efforts to improve the record surrounding Wells Fargo’s standing to file a proof of claim
enforcing the Note.

Wells Fargo objects to Debtor’s and the bankruptcy court’s reliance on the Assignment of
Mortgage. Wells Fargo stresses that employees of MERS member entities often sign documents
on MERS’s behalf and that there was, therefore, nothing untoward about Kennerty’s execution
of the Assignment of Mortgage. (Appellant Br. 16–17.) Even granting Wells Fargo this point,
the Assignment of Mortgage remains probative evidence of the possible invalidity of the blank
indorsement because of MERS’s apparent lack of authority to assign the Deed of Trust in light of
Washington Mutual’s non-existence and, more importantly, the assignment’s timing. The
Assignment of Mortgage was signed July 12, 2010, just three days before Proof of Claim No. 1-1
was filed. (See A104–A105; see also A67.) If Wells Fargo already possessed the Note with a
blank indorsement, which would be sufficient to confer standing to enforce the Note three days
later, what would have necessitated the Assignment of Mortgage three days before filing the
proof of claim? The decision to execute such an assignment is even more unusual given the
likelihood that MERS lacked authority to assign a Deed of Trust as nominee for a defunct entity.
Based on the timing of the Assignment of Mortgage and the lack of authority (as well as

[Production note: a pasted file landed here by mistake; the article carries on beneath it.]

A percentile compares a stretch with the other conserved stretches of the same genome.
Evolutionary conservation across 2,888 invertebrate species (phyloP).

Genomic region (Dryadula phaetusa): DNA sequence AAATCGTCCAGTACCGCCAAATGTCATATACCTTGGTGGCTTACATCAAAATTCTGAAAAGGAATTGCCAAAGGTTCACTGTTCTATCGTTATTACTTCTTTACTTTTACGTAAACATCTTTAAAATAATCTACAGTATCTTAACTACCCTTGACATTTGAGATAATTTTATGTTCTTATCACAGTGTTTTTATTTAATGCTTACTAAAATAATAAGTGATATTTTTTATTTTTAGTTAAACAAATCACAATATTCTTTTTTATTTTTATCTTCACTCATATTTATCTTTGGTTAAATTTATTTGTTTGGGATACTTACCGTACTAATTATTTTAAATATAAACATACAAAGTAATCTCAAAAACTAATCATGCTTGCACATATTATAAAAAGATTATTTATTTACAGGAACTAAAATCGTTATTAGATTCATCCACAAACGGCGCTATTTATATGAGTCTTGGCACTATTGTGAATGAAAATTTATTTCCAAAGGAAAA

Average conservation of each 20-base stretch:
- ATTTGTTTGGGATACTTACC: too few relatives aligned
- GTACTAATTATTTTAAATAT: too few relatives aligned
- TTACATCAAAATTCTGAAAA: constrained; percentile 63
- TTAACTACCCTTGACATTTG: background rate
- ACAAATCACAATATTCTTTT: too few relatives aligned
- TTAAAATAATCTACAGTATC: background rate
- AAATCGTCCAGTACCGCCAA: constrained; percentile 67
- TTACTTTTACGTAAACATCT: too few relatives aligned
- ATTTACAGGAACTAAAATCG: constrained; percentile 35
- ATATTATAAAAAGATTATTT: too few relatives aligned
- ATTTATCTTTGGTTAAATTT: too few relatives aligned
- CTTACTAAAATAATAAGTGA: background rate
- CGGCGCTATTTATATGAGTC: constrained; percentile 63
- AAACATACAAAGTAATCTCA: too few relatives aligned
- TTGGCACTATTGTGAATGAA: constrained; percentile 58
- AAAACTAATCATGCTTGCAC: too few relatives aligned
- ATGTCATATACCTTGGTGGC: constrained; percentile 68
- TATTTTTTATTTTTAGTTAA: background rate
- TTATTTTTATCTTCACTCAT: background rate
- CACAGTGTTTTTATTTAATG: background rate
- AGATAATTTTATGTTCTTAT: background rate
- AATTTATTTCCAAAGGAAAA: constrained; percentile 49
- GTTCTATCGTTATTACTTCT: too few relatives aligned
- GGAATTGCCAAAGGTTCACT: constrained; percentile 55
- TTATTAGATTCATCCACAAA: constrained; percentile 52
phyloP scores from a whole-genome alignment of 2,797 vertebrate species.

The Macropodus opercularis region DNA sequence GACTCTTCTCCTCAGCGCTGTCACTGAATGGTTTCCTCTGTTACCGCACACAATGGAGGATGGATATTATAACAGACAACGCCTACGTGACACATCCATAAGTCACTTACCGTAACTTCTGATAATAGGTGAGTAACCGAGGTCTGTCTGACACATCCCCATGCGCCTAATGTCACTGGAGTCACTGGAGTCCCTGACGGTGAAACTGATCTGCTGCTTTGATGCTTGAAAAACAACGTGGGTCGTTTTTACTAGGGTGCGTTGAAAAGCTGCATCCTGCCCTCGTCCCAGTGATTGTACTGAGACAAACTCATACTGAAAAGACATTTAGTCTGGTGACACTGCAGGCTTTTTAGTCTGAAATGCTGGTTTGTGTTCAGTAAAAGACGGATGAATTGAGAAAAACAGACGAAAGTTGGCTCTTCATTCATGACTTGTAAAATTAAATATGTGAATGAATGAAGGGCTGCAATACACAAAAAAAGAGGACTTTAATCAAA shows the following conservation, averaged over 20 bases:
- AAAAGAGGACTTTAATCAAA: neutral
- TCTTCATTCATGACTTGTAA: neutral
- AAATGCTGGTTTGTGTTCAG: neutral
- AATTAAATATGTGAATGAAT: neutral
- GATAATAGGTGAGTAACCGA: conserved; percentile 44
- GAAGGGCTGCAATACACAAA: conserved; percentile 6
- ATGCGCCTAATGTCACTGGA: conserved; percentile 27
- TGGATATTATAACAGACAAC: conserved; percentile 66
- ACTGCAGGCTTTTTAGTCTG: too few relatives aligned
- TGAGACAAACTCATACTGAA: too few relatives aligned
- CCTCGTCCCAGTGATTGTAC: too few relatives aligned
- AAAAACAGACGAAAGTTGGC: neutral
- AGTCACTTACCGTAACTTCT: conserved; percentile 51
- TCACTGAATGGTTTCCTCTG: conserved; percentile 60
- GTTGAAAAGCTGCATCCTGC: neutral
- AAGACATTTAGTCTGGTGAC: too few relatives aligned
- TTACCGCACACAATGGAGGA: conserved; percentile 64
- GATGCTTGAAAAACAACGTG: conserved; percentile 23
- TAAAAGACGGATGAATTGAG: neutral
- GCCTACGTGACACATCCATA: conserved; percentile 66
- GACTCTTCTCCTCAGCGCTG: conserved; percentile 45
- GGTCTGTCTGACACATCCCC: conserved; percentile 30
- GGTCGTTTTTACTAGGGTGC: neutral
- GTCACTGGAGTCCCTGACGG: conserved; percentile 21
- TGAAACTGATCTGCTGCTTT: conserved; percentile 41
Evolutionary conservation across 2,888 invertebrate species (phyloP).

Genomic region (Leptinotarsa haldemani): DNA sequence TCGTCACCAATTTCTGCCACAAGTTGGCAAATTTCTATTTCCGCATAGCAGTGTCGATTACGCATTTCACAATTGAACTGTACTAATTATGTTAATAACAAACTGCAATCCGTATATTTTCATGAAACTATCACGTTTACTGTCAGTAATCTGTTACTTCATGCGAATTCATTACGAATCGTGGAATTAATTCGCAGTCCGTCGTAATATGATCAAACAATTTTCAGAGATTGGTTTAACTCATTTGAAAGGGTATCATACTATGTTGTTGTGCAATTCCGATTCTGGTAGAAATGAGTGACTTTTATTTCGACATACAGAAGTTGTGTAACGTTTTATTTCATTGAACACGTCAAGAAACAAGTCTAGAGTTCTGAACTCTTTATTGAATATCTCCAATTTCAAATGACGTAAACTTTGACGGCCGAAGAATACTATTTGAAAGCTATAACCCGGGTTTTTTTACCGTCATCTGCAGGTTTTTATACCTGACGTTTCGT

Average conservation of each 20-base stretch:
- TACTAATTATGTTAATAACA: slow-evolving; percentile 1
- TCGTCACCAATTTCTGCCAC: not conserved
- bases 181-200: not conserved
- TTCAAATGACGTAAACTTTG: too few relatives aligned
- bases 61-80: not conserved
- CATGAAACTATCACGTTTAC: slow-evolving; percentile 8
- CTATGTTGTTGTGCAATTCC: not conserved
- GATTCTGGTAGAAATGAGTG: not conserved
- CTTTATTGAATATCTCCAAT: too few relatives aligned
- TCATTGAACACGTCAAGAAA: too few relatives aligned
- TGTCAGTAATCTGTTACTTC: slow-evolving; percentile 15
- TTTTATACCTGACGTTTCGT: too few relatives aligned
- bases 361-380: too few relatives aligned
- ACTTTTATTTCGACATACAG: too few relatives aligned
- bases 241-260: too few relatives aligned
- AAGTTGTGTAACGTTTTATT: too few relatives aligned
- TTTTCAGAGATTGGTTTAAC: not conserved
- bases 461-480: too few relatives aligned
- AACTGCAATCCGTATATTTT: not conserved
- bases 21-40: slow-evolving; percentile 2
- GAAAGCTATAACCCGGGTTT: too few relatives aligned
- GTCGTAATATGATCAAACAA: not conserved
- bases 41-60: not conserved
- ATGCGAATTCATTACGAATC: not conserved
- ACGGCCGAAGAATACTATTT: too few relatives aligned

Kennerty’s deposition testimony, discussed below), the Court cannot find that the bankruptcy
court’s factual finding that the Assignment of Mortgage “was prepared by Wells Fargo’s then
counsel to ‘improve’ the record supporting Wells Fargo’s right to file a secured claim,” (Order
16), was clearly erroneous.

19

Case 7:15-cv-01701-KMK Document 26 Filed 09/30/16 Page 20 of 29

The situation here is quite similar to that in In re Tarantola, No. 09-BK-9703, 2010 WL
3022038 (Bankr. D. Ariz. July 29, 2010). In that case, Deutsche Bank filed a motion for relief
from stay on December 8, 2009, on the grounds that the debtor was in default and that Deutsche
Bank was the holder of the relevant note secured by debtor’s property. Id. at *1. Deutsche Bank
attached to that filing a note containing no indorsements and no allonges. Id. at *2. Just under a
month later, Deutsche Bank filed a new exhibit in support of its motion that included an allonge
that purported to assign the note from the originator of the loan to Deutsche Bank. Id. at *2.
Finally, at an evidentiary hearing on the issue of Deutsche Bank’s standing, Deutsche Bank
introduced the original note, which now bore two indorsements, the later-dated indorsement
being a blank indorsement. Id. At the hearing, a Deutsche Bank witness admitted that the
allonge was “created after the [motion was filed] to ‘get the attorneys the information they
needed.’” Id. at *3. Addressing whether the blank indorsement provided Deutsche Bank with
standing to seek relief from the stay, the court chose not to “apply the usual evidentiary
presumptions of validity to the [i]ndorsements” because the claimant failed to provide a